When casting the rod, we didn’t have any difficulties managing wind or line control in any different way to that of a 9’ rod. This wasn’t so surprising, neither were the interesting advantages we found. The slightly longer rod would be very helpful in keeping the fly line and fly a fraction further up from the water surface, especially noticeable when going for distance and aerializing longer line outside the rod tip. When wading between knee-deep and waist high, the advantages become very evident. It is simply amazing how much difference these extra inches add in reach during these situations.
The same also occurred when fishing from a float tube, where the low position also decreases the distance between the rod tip and water’s surface significantly. The added length in the rod helps keeping the fly from hitting the water in front of and behind the angler when casting. Fishing steep sloping shores where wading is limited also justifies the extra length of the rod, as it helps keeping back cast away from rocks or cliffs behind your back.
Wind has no noticeable effect on the slightly longer rod. It would probably be evident if the rod was 10’, but in this case not. When fishing from a boat, the added inches do not have a specific advantage, but we wouldn’t say that it is particularly negative for the performance either.
There is a reason for keeping the three heavier rod models at 9’ in length though. Being heavier line weights, they are often used with heavier and larger flies. The added weight in the rig puts more stress on hands, wrists, arms and shoulders, so in the cause of a full day of casting, the shorter rod length will help keeping fatigue away. We also expect these rods to be fished more regularly from a boat, so keeping them shorter is beneficial for that also. Another argument is that they will be used for larger fish like Pike, Tarpon, Tuna, Pollack and similar species that require a short leverage in the rod to be able to apply sufficient pressure to fight them efficiently.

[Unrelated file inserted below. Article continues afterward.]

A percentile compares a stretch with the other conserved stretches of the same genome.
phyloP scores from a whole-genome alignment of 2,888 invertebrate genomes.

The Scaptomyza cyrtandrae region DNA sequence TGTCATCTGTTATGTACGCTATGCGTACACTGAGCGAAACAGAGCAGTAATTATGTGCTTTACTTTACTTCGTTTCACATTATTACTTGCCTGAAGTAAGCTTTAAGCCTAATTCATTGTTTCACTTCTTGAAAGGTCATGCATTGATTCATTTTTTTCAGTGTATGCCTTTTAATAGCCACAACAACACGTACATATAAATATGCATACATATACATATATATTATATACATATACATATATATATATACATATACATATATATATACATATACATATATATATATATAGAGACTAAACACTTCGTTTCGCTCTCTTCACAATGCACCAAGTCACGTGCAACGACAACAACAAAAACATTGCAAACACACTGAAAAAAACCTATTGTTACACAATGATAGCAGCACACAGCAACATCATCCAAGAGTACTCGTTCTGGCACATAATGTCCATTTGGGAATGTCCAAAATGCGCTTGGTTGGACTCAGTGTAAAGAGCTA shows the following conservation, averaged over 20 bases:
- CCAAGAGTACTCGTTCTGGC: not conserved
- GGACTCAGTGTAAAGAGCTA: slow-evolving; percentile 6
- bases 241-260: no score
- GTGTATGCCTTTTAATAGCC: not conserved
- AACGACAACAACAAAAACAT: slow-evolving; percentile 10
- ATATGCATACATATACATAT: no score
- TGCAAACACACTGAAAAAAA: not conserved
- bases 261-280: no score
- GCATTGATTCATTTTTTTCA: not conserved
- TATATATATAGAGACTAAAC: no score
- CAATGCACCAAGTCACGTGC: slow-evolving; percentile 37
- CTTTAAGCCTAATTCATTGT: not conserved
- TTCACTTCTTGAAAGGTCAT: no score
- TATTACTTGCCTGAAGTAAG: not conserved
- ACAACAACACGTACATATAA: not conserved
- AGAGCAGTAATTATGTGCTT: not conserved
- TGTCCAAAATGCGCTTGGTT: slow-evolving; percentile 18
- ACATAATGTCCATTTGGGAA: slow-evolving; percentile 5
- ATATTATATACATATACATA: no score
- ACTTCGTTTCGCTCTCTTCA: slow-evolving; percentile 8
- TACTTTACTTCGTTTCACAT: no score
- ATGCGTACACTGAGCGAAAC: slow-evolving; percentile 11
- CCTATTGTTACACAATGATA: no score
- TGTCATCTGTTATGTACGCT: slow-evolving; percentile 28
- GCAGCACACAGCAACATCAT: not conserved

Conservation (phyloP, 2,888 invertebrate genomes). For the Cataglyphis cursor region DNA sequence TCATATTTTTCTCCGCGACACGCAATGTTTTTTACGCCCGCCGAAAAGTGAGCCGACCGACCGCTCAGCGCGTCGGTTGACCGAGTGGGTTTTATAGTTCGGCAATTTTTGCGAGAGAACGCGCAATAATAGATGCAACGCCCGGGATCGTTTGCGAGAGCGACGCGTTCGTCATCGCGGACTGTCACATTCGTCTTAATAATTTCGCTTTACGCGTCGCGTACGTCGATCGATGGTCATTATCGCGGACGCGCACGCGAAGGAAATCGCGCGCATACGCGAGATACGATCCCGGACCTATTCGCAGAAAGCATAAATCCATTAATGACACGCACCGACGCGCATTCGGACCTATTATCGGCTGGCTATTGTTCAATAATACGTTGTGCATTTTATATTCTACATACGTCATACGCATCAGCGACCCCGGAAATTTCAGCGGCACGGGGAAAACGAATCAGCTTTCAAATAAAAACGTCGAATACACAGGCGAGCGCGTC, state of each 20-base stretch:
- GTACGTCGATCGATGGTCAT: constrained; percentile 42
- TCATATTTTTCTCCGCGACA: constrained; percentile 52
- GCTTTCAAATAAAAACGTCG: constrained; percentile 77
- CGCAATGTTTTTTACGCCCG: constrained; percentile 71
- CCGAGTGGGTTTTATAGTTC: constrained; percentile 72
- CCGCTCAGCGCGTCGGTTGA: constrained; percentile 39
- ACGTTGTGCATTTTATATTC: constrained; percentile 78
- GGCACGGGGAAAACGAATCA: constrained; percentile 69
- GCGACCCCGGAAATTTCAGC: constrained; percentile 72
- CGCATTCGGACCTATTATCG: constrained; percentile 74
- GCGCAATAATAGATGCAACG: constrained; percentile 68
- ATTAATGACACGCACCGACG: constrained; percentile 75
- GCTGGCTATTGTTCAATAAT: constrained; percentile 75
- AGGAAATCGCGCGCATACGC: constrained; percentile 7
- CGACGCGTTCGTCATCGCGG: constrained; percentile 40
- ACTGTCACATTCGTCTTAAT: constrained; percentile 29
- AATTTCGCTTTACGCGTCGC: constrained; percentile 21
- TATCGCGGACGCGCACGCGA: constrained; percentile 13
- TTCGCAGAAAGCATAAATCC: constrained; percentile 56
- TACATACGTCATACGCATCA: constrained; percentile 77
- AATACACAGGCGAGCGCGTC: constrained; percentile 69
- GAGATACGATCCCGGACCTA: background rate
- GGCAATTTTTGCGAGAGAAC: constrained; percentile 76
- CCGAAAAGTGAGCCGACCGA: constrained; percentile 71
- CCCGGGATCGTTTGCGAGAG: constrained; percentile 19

– CONS –
None, except people’s misconception that only 9’ rods work for all kinds of coastal fly fishing!
About the different rods in the series:
9’3″ #5 & #6
The ideal tools for use on calm days on the open coast or in sheltered bays and coves where you need to present small shrimps and fry to cruising feeders that will spook easily. These rods have a crisp and very responsive action that casts nice and tight loops and manages fishing with delicate tippets thanks to a sensitive and well-balanced tip area.
9’3 #7 & 9′ #8
The allrounders for coastal flyfishing in Europe. These rods are built to manage larger flies, stronger winds and lines/shooting heads that sink when needed. The low swing-weight and great connection between tip and handle, make them a joy to cast and work during long sessions. The actions are quite fast, but with maintained feel of the load down towards the bottom third of the rod when you challenge them and power up your cast.
9ft #10 & #12
The two heavier models in the Coastal Series lend themselves extremely well to either Sea fishing for Halibut, Pollack and Tuna, or for Tropical fishing targeting, Permit, Jacks, Tarpon and other Gamefish that roam in warmer waters. These rods are strong, yet very light and are built to have enough power to fight big fish efficiently from the bottom part of the rod, while maintaining a good casting action through a more tolerant and flexible top half.
Words by Leif Stävmo – Guideline Product Manager
Images by Alvar G Santillan & Henrik Larsson